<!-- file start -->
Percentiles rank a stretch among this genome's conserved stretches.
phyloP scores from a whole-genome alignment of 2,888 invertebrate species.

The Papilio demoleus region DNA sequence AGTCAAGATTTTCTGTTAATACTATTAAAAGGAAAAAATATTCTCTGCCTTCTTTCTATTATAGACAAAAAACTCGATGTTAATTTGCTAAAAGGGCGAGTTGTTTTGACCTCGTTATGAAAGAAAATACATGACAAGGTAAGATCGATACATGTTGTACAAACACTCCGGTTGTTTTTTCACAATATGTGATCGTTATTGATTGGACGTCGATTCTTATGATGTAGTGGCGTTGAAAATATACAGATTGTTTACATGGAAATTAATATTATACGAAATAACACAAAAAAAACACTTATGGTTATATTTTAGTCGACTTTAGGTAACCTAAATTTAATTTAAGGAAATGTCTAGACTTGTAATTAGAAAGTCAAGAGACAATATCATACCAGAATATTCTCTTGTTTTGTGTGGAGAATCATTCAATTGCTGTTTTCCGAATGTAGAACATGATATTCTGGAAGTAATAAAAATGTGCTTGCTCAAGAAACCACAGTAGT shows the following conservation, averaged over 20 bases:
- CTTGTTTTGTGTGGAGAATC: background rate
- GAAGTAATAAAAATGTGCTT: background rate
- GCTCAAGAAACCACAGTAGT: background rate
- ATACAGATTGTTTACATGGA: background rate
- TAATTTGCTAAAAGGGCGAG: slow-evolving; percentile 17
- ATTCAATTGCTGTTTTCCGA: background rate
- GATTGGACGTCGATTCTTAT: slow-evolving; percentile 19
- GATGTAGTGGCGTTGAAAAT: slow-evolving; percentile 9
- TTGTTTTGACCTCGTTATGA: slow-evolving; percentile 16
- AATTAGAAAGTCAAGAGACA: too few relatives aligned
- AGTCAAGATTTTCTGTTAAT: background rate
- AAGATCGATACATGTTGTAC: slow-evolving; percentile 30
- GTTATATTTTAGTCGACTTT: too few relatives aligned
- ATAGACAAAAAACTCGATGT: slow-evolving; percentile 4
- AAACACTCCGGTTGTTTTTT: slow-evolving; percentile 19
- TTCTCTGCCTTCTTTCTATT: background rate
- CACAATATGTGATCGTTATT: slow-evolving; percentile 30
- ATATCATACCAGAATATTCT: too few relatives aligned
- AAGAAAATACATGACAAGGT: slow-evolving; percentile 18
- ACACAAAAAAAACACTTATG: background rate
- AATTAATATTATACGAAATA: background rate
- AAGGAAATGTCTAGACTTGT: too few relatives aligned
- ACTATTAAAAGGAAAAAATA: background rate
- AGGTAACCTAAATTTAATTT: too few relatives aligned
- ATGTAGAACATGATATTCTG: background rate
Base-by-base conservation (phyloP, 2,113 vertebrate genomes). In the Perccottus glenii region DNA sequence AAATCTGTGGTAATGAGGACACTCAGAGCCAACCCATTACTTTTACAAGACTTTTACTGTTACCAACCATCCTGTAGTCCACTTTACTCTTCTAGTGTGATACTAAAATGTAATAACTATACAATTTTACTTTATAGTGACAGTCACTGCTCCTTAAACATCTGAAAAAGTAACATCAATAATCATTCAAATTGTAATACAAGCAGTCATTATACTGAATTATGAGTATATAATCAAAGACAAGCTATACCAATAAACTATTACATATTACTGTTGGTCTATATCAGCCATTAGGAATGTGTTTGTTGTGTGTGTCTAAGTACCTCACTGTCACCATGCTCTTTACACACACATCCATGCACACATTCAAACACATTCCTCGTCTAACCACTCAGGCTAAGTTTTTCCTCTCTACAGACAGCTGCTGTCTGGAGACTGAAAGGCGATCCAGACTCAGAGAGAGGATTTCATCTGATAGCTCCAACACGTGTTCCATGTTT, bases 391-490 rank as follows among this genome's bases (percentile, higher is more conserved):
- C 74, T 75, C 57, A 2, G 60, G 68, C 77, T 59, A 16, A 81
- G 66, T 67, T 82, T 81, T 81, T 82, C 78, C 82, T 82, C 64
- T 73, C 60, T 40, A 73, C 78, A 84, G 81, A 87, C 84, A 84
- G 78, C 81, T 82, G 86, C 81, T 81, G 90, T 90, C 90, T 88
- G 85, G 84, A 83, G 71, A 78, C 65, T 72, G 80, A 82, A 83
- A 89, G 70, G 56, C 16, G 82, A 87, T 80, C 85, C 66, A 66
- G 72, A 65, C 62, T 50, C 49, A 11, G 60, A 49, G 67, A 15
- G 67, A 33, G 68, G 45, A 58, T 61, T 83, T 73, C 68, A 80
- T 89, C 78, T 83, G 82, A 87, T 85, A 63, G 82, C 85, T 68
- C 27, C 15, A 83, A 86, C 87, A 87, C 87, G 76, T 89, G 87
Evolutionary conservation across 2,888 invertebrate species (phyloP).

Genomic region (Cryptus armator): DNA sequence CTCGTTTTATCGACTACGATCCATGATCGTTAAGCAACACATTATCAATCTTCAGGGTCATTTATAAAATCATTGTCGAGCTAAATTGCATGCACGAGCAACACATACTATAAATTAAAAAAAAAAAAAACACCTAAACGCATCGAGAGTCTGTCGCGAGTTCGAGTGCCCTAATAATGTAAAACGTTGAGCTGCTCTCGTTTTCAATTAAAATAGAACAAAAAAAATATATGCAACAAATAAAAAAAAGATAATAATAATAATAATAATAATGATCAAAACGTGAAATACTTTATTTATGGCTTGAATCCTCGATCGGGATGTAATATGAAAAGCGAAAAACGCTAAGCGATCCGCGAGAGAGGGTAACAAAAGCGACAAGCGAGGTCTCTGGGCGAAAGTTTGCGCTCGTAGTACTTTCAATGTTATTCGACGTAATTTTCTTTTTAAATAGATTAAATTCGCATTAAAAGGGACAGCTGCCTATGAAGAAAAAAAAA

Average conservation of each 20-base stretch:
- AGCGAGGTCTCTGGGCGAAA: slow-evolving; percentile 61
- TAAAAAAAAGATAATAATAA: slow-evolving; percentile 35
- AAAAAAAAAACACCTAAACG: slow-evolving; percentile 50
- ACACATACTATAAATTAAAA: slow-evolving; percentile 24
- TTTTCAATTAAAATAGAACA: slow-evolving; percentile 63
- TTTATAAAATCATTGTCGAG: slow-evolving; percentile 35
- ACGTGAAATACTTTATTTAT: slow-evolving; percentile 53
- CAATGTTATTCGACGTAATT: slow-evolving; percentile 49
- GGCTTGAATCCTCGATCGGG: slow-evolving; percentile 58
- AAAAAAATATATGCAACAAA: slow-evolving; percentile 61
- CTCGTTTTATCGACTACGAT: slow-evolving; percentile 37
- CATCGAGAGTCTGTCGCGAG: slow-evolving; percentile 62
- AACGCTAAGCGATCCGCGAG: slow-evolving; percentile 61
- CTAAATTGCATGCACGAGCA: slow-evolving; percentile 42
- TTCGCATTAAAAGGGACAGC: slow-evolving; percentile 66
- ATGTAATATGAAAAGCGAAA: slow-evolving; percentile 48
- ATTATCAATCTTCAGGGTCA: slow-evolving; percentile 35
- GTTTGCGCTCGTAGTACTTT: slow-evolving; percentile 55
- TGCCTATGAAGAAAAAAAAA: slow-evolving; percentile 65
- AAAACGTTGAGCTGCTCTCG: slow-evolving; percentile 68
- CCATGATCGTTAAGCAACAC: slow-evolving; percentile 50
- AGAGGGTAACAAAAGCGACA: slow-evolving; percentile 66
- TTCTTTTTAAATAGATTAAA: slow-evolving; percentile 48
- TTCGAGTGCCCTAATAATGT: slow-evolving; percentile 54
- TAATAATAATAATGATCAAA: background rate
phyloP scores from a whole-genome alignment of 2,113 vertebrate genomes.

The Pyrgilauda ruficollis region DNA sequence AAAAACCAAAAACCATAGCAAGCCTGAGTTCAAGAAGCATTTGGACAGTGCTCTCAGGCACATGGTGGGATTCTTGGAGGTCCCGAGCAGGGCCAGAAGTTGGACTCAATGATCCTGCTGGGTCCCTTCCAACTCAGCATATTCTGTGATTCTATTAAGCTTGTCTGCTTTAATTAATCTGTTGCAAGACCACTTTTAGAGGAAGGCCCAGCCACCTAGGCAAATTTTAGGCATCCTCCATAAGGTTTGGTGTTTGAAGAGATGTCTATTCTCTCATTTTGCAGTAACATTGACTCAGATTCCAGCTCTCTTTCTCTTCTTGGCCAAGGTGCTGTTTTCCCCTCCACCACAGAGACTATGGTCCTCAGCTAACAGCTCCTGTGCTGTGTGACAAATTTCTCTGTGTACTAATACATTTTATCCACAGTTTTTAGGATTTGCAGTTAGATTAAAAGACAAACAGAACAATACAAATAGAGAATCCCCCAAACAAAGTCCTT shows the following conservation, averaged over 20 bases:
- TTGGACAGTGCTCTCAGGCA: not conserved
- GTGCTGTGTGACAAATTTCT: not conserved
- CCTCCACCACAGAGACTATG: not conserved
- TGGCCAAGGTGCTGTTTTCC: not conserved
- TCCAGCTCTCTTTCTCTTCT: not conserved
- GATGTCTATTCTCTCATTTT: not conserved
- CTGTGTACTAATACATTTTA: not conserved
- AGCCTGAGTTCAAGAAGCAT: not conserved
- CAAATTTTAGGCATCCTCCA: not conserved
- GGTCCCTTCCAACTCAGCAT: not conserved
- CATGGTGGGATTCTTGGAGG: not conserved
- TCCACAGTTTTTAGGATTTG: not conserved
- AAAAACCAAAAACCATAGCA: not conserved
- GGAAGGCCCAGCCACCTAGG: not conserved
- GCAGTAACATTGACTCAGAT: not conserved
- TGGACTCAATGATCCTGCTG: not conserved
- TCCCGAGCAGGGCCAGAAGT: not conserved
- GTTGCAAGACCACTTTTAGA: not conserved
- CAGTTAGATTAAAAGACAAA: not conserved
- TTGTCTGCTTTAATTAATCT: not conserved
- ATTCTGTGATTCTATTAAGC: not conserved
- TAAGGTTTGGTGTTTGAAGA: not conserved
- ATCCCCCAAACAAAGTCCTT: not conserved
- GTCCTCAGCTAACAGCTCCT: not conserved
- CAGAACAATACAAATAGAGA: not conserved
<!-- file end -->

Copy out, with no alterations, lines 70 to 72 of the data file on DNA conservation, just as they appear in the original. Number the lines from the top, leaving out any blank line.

- TTGGACAGTGCTCTCAGGCA: not conserved
- GTGCTGTGTGACAAATTTCT: not conserved
- CCTCCACCACAGAGACTATG: not conserved